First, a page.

21 Apr Should you Text (SMS) Physician’s patient information?
Texting to mobile devices has become a concern for many health care leaders. Loss or stolen mobile devices containing unsecured “personal health information (PHI)” has caused numerous reported breaches and enforcement actions in the past few years. Use of mobile devices for texting PHI poses a number of risks. Are you taking the chance of damaging your reputation or the loss of patient trust because of adequate safeguards?
This could happen to you: In 2012, the Massachusetts Eye and Ear Infirmary (MEEI) reached a $1.5 million agreement with HHS and agreed to a 3-‐year corrective action plan after an employee’s laptop containing unencrypted PHI was stolen. What if your employee lost their cell phone with text messages containing PHI?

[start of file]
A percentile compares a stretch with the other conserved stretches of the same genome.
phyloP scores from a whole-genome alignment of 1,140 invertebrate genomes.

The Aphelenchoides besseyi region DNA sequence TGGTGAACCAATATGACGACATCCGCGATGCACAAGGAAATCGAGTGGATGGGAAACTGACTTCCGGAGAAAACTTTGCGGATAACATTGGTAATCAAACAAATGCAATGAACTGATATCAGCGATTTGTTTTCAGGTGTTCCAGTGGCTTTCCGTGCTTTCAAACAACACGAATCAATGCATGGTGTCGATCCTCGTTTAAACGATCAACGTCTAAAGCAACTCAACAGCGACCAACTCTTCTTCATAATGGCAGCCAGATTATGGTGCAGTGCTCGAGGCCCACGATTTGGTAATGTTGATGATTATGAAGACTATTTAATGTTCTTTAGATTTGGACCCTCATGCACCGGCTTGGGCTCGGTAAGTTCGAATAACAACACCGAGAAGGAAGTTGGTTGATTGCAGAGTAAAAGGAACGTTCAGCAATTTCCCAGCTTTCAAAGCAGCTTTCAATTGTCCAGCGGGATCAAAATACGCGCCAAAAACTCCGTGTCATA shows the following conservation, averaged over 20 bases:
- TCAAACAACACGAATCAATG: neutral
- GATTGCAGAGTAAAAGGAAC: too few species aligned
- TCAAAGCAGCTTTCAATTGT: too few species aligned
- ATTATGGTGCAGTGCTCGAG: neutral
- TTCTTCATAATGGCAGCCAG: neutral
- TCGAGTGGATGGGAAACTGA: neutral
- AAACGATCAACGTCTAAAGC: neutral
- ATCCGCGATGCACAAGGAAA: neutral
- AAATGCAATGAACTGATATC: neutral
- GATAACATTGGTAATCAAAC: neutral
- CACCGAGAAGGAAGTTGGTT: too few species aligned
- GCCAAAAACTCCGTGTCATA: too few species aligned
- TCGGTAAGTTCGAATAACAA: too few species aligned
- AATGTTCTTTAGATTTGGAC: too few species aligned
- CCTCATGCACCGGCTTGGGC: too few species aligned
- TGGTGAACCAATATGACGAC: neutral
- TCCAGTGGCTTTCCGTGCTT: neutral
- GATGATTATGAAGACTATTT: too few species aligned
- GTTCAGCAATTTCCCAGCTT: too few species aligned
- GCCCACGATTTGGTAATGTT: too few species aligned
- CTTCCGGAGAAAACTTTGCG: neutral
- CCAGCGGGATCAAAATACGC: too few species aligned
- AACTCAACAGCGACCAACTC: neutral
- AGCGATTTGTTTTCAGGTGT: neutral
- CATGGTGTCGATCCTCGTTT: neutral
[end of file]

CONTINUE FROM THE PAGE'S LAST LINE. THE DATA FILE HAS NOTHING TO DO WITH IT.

Another possible risk is PHI could be intercepted by unauthorized persons. Telecommunications vendors or wireless carriers store texts containing PHI so you will need to execute a business associate agreement with that vendor.
So there is a solution to texting PHI to Physician mobile device.
Secure Messaging is the new technology for sending PHI to Physicians. The data is encrypted and the information is not stored on the device. You can create a circle like in Google and share messages with the members in your circle.
You need to evaluate the texting risks as part of the organization’s risk analysis. HIPAA risk analysis is the foundation for safeguarding electronic PHI. The risk strategy is to reduce leaks by implementing a risk management strategy. Failure to do a risk analysis is frequently cited as an alleged violation in OCR settlements and small organization are not exempt from the requirements.
So you have to make the decision if your organization will take the risk texting PHI to Physicians.
Just remember you do have an alternative by using Secure Messaging.